by Nikki Giovanni

Knoxville Tennessee

 I always like summer
Best
you can eat fresh corn
From daddy's garden
And okra
And greens
And cabbage
And lots of
Barbeque
And buttermilk
And homemade ice-cream
At the church picnic
And listen to
Gospel music
Outside
At the church
Homecoming
And go to the mountains with
Your grandmother
And go barefooted
And be warm
All the time
Not only when you go to bed
And sleep


by Suheir Hammad

the missing

 the way loss seeps
into neck hollows
and curls at temples
sits between front teeth
cavity
empty and waiting
for mourning to open
the way mourning stays
forever shadowing vision
shaping lives with memory
a drawer won't close
sleep elusive
smile illusive
the only real is grief
forever counting the days
minutes missing without knowing
so that one day 
you find yourself 
showering tears
missing that love
like sugar 
aches teeth


by Allen Ginsberg

An Eastern Ballad

 I speak of love that comes to mind:
The moon is faithful, although blind;
She moves in thought she cannot speak.
Perfect care has made her bleak.
I never dreamed the sea so deep, The earth so dark; so long my sleep, I have become another child.
I wake to see the world go wild.


by Raymond Carver

Drinking While Driving

 It's August and I have not 
Read a book in six months 
except something called The Retreat from Moscow
by Caulaincourt 
Nevertheless, I am happy 
Riding in a car with my brother 
and drinking from a pint of Old Crow.
We do not have any place in mind to go, we are just driving.
If I closed my eyes for a minute I would be lost, yet I could gladly lie down and sleep forever beside this road My brother nudges me.
Any minute now, something will happen.


by Billy Collins

Walking Across The Atlantic

 I wait for the holiday crowd to clear the beach
before stepping onto the first wave.
Soon I am walking across the Atlantic thinking about Spain, checking for whales, waterspouts.
I feel the water holding up my shifting weight.
Tonight I will sleep on its rocking surface.
But for now I try to imagine what this must look like to the fish below, the bottoms of my feet appearing, disappearing.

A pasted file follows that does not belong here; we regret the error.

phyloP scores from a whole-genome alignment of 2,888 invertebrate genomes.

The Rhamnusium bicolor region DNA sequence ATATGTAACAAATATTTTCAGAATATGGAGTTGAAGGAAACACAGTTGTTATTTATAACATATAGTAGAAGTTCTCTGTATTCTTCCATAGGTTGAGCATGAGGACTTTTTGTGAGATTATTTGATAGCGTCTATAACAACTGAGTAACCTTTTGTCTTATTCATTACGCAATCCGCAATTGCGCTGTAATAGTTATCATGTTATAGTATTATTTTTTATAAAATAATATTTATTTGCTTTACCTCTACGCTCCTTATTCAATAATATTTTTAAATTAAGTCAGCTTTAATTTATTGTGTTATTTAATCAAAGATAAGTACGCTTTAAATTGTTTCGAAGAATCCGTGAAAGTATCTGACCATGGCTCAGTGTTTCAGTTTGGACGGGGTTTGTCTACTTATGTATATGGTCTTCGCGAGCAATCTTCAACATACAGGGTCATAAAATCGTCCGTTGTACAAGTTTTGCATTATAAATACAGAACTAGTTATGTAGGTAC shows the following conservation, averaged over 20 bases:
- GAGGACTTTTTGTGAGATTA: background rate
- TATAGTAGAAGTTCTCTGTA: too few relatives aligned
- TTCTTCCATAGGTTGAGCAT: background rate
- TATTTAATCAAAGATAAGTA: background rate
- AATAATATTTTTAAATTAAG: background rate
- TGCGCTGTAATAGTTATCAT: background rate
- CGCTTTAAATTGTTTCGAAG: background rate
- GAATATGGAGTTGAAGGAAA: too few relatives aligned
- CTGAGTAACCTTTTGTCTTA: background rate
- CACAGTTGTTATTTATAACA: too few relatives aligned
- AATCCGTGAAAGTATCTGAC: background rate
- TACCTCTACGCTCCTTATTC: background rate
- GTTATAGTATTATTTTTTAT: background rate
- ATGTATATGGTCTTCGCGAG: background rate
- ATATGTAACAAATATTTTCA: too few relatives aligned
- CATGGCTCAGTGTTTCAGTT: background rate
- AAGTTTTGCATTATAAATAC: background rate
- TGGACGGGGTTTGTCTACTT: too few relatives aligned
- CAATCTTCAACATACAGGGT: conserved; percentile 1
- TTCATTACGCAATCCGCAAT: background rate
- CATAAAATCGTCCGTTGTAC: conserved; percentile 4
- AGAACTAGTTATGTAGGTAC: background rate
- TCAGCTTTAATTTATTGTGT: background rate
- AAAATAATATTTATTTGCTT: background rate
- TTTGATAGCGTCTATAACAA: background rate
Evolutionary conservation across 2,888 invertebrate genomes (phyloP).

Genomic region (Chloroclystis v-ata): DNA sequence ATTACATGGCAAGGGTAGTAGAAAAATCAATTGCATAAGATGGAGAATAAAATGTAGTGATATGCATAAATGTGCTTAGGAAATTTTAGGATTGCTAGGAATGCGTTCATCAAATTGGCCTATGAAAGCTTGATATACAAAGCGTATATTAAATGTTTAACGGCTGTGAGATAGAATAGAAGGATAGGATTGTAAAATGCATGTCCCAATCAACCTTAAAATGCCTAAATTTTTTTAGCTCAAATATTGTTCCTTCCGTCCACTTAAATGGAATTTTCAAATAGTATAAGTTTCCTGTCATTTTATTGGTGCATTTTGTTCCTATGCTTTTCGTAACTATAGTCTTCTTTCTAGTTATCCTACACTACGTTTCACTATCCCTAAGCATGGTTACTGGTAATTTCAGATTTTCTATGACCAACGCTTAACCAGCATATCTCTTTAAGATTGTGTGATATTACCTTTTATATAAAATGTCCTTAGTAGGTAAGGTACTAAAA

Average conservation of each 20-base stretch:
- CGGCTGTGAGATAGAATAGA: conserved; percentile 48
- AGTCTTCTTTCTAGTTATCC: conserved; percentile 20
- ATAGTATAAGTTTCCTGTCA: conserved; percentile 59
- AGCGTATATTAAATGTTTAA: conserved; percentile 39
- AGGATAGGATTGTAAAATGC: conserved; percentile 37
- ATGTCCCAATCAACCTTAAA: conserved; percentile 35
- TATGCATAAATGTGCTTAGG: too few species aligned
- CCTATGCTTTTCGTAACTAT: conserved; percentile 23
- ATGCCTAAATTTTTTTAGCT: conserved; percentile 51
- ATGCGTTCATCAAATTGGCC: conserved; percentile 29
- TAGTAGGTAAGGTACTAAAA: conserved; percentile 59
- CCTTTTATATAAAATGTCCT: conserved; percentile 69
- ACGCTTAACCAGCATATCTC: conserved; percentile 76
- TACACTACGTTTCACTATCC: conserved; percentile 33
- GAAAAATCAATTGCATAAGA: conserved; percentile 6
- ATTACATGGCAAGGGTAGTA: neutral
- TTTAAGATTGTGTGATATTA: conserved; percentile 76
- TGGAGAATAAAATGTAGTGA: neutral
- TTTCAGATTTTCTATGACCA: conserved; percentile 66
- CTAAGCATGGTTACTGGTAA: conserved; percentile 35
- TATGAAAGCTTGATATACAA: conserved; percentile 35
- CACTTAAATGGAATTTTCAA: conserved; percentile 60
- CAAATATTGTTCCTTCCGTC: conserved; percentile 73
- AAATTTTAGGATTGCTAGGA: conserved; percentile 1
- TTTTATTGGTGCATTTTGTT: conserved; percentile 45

by Paul Eluard

I Cannot be Known

 I cannot be known
Better than you know me 

Your eyes in which we sleep
We together
Have made for my man's gleam
A better fate than for the common nights 

Your eyes in which I travel
Have given to signs along the roads
A meaning alien to the earth 

In your eyes who reveal to us
Our endless solitude 

Are no longer what they thought themselves to be 

You cannot be known
Better than I know you.


by Christina Rossetti

Holy Innocents

 Sleep, little Baby, sleep,
The holy Angels love thee,
And guard thy bed, and keep
A blessed watch above thee.
No spirit can come near Nor evil beast to harm thee: Sleep, Sweet, devoid of fear Where nothing need alarm thee.
The Love which doth not sleep, The eternal arms around thee: The shepherd of the sheep In perfect love has found thee.
Sleep through the holy night, Christ-kept from snare and sorrow, Until thou wake to light And love and warmth to-morrow.


by Emily Dickinson

A long long sleep a famous sleep

A long, long sleep, a famous sleep
That makes no show for dawn
By stretch of limb or stir of lid, --
An independent one.
Was ever idleness like this? Within a hut of stone To bask the centuries away Nor once look up for noon?


by Rabindranath Tagore

When Day Is Done

 If the day is done, 
if birds sing no more, 
if the wind has flagged tired, 
then draw the veil of darkness thick upon me, 
even as thou hast wrapt the earth with the coverlet of sleep 
and tenderly closed the petals of the drooping lotus at dusk.


by Antonio Machado

Has My Heart Gone To Sleep?

 Has my heart gone to sleep?
Have the beehives of my dreams
stopped working, the waterwheel
of the mind run dry,
scoops turning empty,
only shadow inside?

No, my heart is not asleep.
It is awake, wide awake.
Not asleep, not dreaming— its eyes are opened wide watching distant signals, listening on the rim of vast silence.


by Raymond Carver

The Scratch

 I woke up with a spot of blood 
over my eye.
A scratch halfway across my forehead.
But I'm sleeping alone these days.
Why on earth would a man raise his hand against himself, even in sleep? It's this and similar questions I'm trying to answer this morning.
As I study my face in the window.


by William Blake

England! awake! awake! awake!

 England! awake! awake! awake! 
Jerusalem thy Sister calls! 
Why wilt thou sleep the sleep of death 
And close her from thy ancient walls? 

Thy hills and valleys felt her feet 
Gently upon their bosoms move: 
Thy gates beheld sweet Zion's ways: 
Then was a time of joy and love.
And now the time returns again: Our souls exult, and London's towers Receive the Lamb of God to dwell In England's green and pleasant bowers.


by Katharine Tynan

Easter

 Bring flowers to strew His way, 
Yea, sing, make holiday; 
Bid young lambs leap, 
And earth laugh after sleep.
For now He cometh forth Winter flies to the north, Folds wings and cries Amid the bergs and ice.
Yea, Death, great Death is dead, And Life reigns in his stead; Cometh the Athlete New from dead Death's defeat.
Cometh the Wrestler, But Death he makes no stir, Utterly spent and done, And all his kingdom gone.